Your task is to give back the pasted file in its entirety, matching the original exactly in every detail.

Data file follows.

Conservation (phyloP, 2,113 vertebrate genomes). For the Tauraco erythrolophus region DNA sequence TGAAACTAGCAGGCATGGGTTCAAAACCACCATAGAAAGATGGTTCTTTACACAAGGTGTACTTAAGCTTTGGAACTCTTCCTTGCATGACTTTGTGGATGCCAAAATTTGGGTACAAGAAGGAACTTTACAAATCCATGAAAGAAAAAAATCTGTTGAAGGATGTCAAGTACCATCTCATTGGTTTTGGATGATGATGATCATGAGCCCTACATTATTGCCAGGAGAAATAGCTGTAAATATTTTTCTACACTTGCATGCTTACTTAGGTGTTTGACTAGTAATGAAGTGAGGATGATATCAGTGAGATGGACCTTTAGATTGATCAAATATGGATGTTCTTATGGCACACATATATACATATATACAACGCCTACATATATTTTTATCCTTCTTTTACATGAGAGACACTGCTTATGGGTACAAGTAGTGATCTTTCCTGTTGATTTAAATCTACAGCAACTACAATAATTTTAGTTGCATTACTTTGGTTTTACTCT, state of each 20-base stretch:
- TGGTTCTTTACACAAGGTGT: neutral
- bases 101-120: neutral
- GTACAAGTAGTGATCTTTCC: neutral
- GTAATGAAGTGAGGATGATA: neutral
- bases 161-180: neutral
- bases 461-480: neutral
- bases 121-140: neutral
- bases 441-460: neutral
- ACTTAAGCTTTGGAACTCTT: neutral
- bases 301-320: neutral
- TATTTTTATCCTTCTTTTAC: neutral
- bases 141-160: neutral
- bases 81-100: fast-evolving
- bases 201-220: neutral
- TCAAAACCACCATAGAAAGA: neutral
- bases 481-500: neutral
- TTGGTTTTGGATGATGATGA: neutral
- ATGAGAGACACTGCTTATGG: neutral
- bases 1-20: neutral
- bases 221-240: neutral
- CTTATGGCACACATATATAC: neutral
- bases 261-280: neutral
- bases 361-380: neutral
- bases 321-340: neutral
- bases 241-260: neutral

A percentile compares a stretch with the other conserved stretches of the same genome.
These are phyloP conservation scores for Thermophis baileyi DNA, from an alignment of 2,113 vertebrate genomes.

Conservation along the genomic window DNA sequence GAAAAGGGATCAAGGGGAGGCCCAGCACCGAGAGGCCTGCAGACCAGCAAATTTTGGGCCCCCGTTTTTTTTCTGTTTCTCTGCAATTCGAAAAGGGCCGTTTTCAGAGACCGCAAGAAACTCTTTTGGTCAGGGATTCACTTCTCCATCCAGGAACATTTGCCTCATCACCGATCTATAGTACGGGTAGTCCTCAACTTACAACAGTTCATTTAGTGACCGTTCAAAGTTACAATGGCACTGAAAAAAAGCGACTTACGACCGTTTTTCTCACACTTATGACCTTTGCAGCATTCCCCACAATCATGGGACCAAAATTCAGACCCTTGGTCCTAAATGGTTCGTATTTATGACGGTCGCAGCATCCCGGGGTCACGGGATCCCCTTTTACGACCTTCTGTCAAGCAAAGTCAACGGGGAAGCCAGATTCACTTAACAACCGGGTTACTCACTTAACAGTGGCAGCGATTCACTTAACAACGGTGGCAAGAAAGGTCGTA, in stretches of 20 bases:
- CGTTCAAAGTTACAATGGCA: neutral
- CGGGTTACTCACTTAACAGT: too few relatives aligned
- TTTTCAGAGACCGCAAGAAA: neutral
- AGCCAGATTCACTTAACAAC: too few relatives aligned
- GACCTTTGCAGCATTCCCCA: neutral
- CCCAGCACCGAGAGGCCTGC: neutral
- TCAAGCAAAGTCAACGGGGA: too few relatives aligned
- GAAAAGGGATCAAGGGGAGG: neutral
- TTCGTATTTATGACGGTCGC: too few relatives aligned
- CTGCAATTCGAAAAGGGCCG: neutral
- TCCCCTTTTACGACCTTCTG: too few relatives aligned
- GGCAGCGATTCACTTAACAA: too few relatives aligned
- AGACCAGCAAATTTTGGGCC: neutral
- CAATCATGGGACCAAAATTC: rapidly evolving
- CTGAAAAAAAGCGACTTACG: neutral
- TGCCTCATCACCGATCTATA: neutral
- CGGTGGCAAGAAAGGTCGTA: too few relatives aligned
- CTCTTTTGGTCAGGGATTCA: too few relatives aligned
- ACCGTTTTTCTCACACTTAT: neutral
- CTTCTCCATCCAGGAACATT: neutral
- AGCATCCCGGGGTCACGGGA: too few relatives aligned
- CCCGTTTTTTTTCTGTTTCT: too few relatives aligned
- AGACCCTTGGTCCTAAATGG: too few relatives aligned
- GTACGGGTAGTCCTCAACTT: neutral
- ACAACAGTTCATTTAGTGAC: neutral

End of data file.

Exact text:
Conservation (phyloP, 2,113 vertebrate genomes). For the Tauraco erythrolophus region DNA sequence TGAAACTAGCAGGCATGGGTTCAAAACCACCATAGAAAGATGGTTCTTTACACAAGGTGTACTTAAGCTTTGGAACTCTTCCTTGCATGACTTTGTGGATGCCAAAATTTGGGTACAAGAAGGAACTTTACAAATCCATGAAAGAAAAAAATCTGTTGAAGGATGTCAAGTACCATCTCATTGGTTTTGGATGATGATGATCATGAGCCCTACATTATTGCCAGGAGAAATAGCTGTAAATATTTTTCTACACTTGCATGCTTACTTAGGTGTTTGACTAGTAATGAAGTGAGGATGATATCAGTGAGATGGACCTTTAGATTGATCAAATATGGATGTTCTTATGGCACACATATATACATATATACAACGCCTACATATATTTTTATCCTTCTTTTACATGAGAGACACTGCTTATGGGTACAAGTAGTGATCTTTCCTGTTGATTTAAATCTACAGCAACTACAATAATTTTAGTTGCATTACTTTGGTTTTACTCT, state of each 20-base stretch:
- TGGTTCTTTACACAAGGTGT: neutral
- bases 101-120: neutral
- GTACAAGTAGTGATCTTTCC: neutral
- GTAATGAAGTGAGGATGATA: neutral
- bases 161-180: neutral
- bases 461-480: neutral
- bases 121-140: neutral
- bases 441-460: neutral
- ACTTAAGCTTTGGAACTCTT: neutral
- bases 301-320: neutral
- TATTTTTATCCTTCTTTTAC: neutral
- bases 141-160: neutral
- bases 81-100: fast-evolving
- bases 201-220: neutral
- TCAAAACCACCATAGAAAGA: neutral
- bases 481-500: neutral
- TTGGTTTTGGATGATGATGA: neutral
- ATGAGAGACACTGCTTATGG: neutral
- bases 1-20: neutral
- bases 221-240: neutral
- CTTATGGCACACATATATAC: neutral
- bases 261-280: neutral
- bases 361-380: neutral
- bases 321-340: neutral
- bases 241-260: neutral

A percentile compares a stretch with the other conserved stretches of the same genome.
These are phyloP conservation scores for Thermophis baileyi DNA, from an alignment of 2,113 vertebrate genomes.

Conservation along the genomic window DNA sequence GAAAAGGGATCAAGGGGAGGCCCAGCACCGAGAGGCCTGCAGACCAGCAAATTTTGGGCCCCCGTTTTTTTTCTGTTTCTCTGCAATTCGAAAAGGGCCGTTTTCAGAGACCGCAAGAAACTCTTTTGGTCAGGGATTCACTTCTCCATCCAGGAACATTTGCCTCATCACCGATCTATAGTACGGGTAGTCCTCAACTTACAACAGTTCATTTAGTGACCGTTCAAAGTTACAATGGCACTGAAAAAAAGCGACTTACGACCGTTTTTCTCACACTTATGACCTTTGCAGCATTCCCCACAATCATGGGACCAAAATTCAGACCCTTGGTCCTAAATGGTTCGTATTTATGACGGTCGCAGCATCCCGGGGTCACGGGATCCCCTTTTACGACCTTCTGTCAAGCAAAGTCAACGGGGAAGCCAGATTCACTTAACAACCGGGTTACTCACTTAACAGTGGCAGCGATTCACTTAACAACGGTGGCAAGAAAGGTCGTA, in stretches of 20 bases:
- CGTTCAAAGTTACAATGGCA: neutral
- CGGGTTACTCACTTAACAGT: too few relatives aligned
- TTTTCAGAGACCGCAAGAAA: neutral
- AGCCAGATTCACTTAACAAC: too few relatives aligned
- GACCTTTGCAGCATTCCCCA: neutral
- CCCAGCACCGAGAGGCCTGC: neutral
- TCAAGCAAAGTCAACGGGGA: too few relatives aligned
- GAAAAGGGATCAAGGGGAGG: neutral
- TTCGTATTTATGACGGTCGC: too few relatives aligned
- CTGCAATTCGAAAAGGGCCG: neutral
- TCCCCTTTTACGACCTTCTG: too few relatives aligned
- GGCAGCGATTCACTTAACAA: too few relatives aligned
- AGACCAGCAAATTTTGGGCC: neutral
- CAATCATGGGACCAAAATTC: rapidly evolving
- CTGAAAAAAAGCGACTTACG: neutral
- TGCCTCATCACCGATCTATA: neutral
- CGGTGGCAAGAAAGGTCGTA: too few relatives aligned
- CTCTTTTGGTCAGGGATTCA: too few relatives aligned
- ACCGTTTTTCTCACACTTAT: neutral
- CTTCTCCATCCAGGAACATT: neutral
- AGCATCCCGGGGTCACGGGA: too few relatives aligned
- CCCGTTTTTTTTCTGTTTCT: too few relatives aligned
- AGACCCTTGGTCCTAAATGG: too few relatives aligned
- GTACGGGTAGTCCTCAACTT: neutral
- ACAACAGTTCATTTAGTGAC: neutral